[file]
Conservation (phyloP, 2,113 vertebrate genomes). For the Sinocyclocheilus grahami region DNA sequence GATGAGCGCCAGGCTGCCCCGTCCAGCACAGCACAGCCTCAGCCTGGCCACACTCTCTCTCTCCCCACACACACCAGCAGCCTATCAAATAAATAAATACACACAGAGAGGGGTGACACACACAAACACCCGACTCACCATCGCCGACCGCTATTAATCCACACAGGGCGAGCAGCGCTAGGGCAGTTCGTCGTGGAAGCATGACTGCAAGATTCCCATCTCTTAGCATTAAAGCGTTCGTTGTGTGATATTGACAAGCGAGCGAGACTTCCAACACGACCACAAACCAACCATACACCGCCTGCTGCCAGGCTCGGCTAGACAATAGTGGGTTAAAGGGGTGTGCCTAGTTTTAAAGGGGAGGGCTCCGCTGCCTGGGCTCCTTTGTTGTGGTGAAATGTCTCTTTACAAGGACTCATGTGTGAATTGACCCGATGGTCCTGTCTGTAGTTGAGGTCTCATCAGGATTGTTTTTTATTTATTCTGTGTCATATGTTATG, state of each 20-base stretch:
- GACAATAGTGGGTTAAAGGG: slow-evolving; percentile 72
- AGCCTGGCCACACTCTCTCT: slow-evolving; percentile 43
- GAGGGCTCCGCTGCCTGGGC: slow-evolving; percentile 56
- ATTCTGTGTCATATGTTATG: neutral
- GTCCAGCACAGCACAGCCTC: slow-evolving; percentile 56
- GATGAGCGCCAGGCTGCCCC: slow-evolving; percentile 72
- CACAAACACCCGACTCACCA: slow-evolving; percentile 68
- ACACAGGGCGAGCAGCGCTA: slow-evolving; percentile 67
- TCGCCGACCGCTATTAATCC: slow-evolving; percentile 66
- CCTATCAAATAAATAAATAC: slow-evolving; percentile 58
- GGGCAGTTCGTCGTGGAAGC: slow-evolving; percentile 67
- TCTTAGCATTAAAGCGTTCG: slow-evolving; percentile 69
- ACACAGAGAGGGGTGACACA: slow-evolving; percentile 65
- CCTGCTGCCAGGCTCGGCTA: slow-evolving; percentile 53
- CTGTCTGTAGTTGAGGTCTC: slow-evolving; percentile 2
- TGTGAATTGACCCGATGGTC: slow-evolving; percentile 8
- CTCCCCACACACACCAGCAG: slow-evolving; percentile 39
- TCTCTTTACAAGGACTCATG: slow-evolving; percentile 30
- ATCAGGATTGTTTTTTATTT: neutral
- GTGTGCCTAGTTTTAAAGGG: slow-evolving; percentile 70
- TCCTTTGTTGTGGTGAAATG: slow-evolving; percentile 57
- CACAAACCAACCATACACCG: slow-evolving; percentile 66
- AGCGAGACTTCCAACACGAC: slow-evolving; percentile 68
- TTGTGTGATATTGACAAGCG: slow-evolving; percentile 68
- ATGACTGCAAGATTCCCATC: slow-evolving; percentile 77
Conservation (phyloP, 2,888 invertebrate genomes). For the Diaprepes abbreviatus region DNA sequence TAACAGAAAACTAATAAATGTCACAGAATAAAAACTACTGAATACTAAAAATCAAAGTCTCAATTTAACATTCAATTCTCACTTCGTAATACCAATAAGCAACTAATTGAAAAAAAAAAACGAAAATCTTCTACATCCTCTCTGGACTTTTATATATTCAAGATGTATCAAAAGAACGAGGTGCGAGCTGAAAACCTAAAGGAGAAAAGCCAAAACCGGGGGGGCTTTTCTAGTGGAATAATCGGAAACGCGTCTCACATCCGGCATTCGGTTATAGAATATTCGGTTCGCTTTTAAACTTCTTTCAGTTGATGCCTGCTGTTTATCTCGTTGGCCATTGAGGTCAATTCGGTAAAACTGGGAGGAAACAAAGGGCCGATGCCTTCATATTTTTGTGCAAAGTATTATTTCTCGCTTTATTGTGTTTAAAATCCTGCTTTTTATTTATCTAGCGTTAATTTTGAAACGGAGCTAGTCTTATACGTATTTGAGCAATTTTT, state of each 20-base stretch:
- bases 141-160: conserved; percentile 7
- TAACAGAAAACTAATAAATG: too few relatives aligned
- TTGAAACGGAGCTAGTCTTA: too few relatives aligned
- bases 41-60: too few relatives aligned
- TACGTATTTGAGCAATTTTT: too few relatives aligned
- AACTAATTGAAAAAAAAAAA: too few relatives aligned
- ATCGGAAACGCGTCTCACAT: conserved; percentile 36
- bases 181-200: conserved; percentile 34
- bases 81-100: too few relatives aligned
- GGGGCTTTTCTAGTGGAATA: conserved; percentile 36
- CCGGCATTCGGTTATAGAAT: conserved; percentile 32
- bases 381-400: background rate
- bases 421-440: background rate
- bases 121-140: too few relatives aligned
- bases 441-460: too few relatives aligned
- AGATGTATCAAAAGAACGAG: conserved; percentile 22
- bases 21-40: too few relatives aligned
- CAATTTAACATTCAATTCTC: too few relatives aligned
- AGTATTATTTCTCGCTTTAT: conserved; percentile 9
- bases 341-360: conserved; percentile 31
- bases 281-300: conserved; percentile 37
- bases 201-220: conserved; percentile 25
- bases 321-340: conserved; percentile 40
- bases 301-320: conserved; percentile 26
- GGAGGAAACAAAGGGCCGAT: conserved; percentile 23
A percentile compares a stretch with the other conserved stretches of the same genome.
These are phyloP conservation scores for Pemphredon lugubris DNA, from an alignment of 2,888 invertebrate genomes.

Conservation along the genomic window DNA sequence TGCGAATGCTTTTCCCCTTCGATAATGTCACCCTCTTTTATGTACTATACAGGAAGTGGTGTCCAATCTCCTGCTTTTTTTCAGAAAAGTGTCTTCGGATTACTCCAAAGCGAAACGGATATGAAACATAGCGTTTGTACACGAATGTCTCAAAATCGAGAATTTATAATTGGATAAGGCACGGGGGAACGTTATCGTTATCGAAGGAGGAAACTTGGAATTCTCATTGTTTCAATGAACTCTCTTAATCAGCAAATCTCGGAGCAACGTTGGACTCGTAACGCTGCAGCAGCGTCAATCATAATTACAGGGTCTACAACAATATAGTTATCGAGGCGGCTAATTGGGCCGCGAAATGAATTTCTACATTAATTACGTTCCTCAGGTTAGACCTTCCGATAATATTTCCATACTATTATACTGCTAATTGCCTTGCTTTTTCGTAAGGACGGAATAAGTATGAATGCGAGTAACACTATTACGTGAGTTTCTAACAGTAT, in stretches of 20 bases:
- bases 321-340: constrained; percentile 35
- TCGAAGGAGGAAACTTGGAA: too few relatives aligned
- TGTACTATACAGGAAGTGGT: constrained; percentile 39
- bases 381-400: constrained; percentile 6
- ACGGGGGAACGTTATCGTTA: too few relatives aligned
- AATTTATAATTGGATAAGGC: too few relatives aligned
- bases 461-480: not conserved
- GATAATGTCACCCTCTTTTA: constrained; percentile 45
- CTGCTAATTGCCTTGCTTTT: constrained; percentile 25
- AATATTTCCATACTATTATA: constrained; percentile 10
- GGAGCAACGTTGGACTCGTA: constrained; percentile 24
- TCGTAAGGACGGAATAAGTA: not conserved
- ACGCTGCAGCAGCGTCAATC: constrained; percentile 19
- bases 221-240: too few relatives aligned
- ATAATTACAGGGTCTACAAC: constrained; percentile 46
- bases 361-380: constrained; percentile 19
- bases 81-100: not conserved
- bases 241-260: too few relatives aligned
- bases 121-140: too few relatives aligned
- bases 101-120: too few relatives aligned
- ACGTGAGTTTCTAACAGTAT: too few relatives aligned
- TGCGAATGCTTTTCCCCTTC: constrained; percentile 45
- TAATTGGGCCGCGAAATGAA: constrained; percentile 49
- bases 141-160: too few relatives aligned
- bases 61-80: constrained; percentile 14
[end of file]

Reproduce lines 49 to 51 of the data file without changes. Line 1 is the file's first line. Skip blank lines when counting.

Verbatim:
- bases 201-220: conserved; percentile 25
- bases 321-340: conserved; percentile 40
- bases 301-320: conserved; percentile 26